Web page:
Since there is no tax payable on the income, the rate of interest on these bonds are lower than other bonds of similar tenure and credit quality. For example, if a tax-free bond paid 7% interest income, it would compare with a taxable instrument paying 7.7% pre-tax for investors in the 10% tax bracket, 8.75% for an investor in the 20% tax bracket and 10% in the 30% tax bracket. You should evaluate comparable investment options to check for better returns.
An investor in the 30% tax bracket may find these bonds attractive since finding another investment with similar risk features that pays 10% pre-tax interest is unlikely. But an investor in the 10% tax bracket is likely to find other investments with better pre-tax returns comparable to the returns from the tax-free bonds. Moreover, these bonds typically have long tenures of 15-20 years. This means that the funds will be locked-up and may not be available if liquidity is a priority. Though the bonds are listed, liquidity is typically low, and selling it may not be easy, especially if interest rates are moving up.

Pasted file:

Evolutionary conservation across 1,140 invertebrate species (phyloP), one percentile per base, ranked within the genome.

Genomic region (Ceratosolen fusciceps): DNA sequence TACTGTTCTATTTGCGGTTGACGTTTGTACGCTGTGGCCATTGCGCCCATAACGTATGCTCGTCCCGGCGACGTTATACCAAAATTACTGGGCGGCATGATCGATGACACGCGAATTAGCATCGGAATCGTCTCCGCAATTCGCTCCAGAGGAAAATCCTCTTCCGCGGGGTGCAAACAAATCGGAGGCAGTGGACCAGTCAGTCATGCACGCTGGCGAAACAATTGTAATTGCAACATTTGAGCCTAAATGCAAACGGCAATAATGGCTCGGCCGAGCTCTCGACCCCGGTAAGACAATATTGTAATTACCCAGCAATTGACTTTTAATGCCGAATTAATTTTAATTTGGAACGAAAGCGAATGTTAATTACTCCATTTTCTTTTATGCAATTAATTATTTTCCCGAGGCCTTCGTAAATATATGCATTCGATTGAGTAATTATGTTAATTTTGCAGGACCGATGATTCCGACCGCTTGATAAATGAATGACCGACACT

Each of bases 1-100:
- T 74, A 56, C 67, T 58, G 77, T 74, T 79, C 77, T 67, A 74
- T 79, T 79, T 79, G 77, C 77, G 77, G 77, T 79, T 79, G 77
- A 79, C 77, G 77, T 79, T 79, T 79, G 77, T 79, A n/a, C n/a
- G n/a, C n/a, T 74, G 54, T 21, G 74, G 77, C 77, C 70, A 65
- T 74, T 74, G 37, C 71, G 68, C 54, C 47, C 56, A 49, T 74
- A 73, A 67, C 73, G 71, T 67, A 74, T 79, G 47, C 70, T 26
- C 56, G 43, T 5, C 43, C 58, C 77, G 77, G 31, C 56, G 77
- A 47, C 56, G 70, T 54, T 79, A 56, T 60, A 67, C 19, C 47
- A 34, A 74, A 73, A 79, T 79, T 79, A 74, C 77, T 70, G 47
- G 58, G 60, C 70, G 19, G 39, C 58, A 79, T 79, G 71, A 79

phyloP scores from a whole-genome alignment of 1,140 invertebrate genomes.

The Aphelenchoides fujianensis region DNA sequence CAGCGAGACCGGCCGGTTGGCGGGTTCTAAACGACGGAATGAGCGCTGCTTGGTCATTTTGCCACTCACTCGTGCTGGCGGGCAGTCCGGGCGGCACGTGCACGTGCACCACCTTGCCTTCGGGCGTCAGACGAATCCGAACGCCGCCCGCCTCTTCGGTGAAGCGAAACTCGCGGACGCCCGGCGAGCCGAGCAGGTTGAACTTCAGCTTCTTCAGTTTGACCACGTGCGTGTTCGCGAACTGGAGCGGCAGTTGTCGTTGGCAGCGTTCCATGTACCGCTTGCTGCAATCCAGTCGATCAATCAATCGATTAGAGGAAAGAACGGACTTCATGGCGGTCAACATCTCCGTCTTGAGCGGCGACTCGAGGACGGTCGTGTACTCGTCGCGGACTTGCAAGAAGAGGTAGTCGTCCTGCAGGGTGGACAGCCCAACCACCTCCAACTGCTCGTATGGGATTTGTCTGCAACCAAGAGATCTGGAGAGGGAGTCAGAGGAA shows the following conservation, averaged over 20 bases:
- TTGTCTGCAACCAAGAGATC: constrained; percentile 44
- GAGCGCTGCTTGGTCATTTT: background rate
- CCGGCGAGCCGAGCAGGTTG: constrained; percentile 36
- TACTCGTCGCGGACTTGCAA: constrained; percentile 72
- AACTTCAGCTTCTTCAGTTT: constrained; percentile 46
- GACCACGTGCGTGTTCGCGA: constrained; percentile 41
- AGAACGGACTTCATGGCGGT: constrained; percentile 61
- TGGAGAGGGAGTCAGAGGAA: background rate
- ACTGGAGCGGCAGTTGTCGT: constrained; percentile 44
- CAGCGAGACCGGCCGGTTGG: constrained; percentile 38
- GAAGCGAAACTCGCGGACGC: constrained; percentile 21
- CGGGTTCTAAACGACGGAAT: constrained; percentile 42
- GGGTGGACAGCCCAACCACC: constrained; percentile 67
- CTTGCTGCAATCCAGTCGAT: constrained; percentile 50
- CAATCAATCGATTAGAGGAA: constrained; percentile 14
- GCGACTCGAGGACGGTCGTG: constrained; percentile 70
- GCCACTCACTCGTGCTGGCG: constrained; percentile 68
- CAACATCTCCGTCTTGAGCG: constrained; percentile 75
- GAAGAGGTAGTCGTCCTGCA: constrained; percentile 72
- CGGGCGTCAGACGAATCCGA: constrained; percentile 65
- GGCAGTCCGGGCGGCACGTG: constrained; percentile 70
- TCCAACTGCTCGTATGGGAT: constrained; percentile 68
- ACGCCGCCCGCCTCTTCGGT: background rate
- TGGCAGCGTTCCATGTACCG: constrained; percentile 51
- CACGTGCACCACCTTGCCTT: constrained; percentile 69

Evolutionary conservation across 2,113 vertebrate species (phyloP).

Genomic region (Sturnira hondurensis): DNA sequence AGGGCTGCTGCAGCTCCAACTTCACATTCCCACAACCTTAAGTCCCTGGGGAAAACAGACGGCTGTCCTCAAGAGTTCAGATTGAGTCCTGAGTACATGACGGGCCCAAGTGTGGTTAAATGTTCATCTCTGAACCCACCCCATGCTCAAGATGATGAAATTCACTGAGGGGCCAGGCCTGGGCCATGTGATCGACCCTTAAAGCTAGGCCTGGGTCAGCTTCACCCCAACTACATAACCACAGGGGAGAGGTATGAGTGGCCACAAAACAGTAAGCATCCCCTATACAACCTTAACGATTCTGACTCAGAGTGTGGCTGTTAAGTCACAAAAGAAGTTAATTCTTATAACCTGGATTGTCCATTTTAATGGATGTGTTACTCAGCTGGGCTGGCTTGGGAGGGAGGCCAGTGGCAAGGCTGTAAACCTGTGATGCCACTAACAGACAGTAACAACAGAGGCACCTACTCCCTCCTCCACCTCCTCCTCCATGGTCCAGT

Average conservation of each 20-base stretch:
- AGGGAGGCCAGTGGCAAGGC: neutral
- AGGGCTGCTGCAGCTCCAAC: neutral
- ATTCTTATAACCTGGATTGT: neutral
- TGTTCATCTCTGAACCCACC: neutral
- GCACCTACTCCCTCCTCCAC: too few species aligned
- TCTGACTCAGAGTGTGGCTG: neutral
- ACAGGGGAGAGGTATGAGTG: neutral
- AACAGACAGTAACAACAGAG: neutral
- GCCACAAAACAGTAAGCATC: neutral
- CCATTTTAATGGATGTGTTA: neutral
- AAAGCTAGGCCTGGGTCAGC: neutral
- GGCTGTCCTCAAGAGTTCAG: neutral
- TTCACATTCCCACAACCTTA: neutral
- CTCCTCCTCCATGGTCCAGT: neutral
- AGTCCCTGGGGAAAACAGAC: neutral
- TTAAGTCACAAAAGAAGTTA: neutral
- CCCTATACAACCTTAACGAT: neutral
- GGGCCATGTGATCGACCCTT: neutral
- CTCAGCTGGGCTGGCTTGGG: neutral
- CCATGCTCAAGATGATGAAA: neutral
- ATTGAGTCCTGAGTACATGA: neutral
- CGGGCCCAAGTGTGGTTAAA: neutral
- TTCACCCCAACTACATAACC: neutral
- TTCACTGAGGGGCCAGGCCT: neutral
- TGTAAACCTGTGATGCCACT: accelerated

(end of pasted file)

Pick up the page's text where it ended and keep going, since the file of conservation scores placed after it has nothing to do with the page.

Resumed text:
Equity for short-term returns
Investing in equity is expected to provide long-term appreciation in value. It requires the ability to weather short-term volatility in prices and to monitor the performance of the company. Investors should be willing to hold on to the investments even if prices fall and allow the time for the performance of the company to reflect in the prices. It goes without saying then that funds earmarked for equity investments should be those that are invested for the long term. The risk arises when investors look to equity for better returns when they do not have the ability to withstand volatility.
If the tendency is to sell and exit as soon as markets dip then losses are inevitable. Similarly, if you are investing without giving enough time for market and economic cycles to recover from a downturn, then there is a possibility that funds may have to be withdrawn when prices are low.
It may be necessary to exit an investment if performance is not as expected. These decisions can either be made by investors or with the help of advisers.